Whats a Special Enrollment Period (SEP)?
Special enrollment periods (SEPs) are typically a small window outside of the annual open enrollment period (OEP) where people can get health insurance. They must have a qualifying event in order to get an SEP. Throughout the years, the qualifying events became stricter. The first year people, who didn’t technically qualify for a SEP, could call Healthcare.gov and please their case, at which point, they’d typically get a SEP. In other words, they used to hand out SEPs more freely. Now, however, they are much stricter. For instance, there are only about six or seven different qualifying events. An example of a qualifying event is loss of qualified coverage with the exception of nonpayment.
Sending proof of change
Before the new restrictions, people used to be able to simply apply for it. Today, when you apply for a SEP, they will ask you for proof with regards to your qualifying event. So if you lost coverage, then you need to get something from your prior insurance company and submit it to Healthcare.gov, who will then verify it with the carrier. Another qualifying event for a SEP is marriage or the addition of a child so proof in these cases would be a marriage or birth certificate. Pictures won’t work. In addition, if you’ve been denied coverage from Medicaid or CHIPs, then you can also apply for a SEP so long as you provide proof of the denials.
Moving is another qualifying event. Unlike before, people don’t automatically qualify for a SEP if they move. They need to show proof that they lost coverage because of the move. This is where it gets tricky. Let’s say, for instance, that, in a family of four, only the mother and kids had health coverage, meaning the dad did not have insurance. If they all moved from one state to another, then only the mother and kids would qualify for a SEP because they’re the only ones who had health insurance prior to the move. The father would have to wait for the open enrollment period or consider purchasing unqualified health coverage for himself. As for the mother and kids, who qualify for a SEP, they must show proof of their move, as well as proof of income to show whether or not they’re receiving advanced tax credits towards their premium.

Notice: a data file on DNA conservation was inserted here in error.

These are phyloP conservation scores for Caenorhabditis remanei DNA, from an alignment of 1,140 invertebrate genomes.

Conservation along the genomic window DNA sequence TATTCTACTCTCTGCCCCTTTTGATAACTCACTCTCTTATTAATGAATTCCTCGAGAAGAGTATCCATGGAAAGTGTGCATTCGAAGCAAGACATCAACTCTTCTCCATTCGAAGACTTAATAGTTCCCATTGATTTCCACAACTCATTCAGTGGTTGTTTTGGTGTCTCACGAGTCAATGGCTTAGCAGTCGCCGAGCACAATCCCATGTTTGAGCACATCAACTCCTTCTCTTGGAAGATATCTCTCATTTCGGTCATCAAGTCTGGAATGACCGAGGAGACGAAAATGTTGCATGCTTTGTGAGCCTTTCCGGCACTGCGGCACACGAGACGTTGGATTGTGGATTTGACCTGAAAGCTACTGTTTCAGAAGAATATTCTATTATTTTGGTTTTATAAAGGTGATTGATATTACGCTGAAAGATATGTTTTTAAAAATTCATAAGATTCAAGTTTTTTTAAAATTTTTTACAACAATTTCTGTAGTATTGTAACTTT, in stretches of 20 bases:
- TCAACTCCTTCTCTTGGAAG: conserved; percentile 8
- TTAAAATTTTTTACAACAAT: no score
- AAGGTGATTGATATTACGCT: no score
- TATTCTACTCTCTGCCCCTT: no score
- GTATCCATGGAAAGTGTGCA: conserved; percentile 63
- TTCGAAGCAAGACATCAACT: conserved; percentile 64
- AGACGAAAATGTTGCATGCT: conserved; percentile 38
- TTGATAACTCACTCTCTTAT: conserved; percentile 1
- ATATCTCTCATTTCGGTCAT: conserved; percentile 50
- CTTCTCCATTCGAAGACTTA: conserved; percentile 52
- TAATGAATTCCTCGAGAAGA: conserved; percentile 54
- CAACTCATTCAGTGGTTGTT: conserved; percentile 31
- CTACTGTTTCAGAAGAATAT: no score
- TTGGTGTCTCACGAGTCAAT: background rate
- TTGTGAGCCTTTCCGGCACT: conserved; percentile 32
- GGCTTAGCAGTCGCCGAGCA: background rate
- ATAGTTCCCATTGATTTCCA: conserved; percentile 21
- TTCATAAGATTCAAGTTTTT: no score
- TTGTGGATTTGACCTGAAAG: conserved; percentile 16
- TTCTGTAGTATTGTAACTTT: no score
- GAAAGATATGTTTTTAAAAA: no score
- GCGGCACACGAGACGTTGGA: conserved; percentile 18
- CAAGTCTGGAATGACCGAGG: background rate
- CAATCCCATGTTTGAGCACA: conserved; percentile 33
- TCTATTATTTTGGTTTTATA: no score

Again, special enrollment periods got a lot stricter. People have to be organized about it. So when they get the information from the carrier from whom they just lost coverage, they need to be looking in the mail and documenting letters from the carrier as proof. The insurance company could have the certificate of creditable coverage that they will need in order to get new coverage. If they don’t have proof and they miss the sixty-day window from the time that the event occurred, then they’re out of luck.
When somebody loses their coverage at the end of March, then they have almost all of April and May to apply for new coverage. You get sixty days (not necessarily two months), to do the application. If you wait till June enroll, you’re out of luck getting a qualified health plan. However, there are other options, such as short term medical, as well as fixed indemnity products, that can help cover you until the next open enrollment period.
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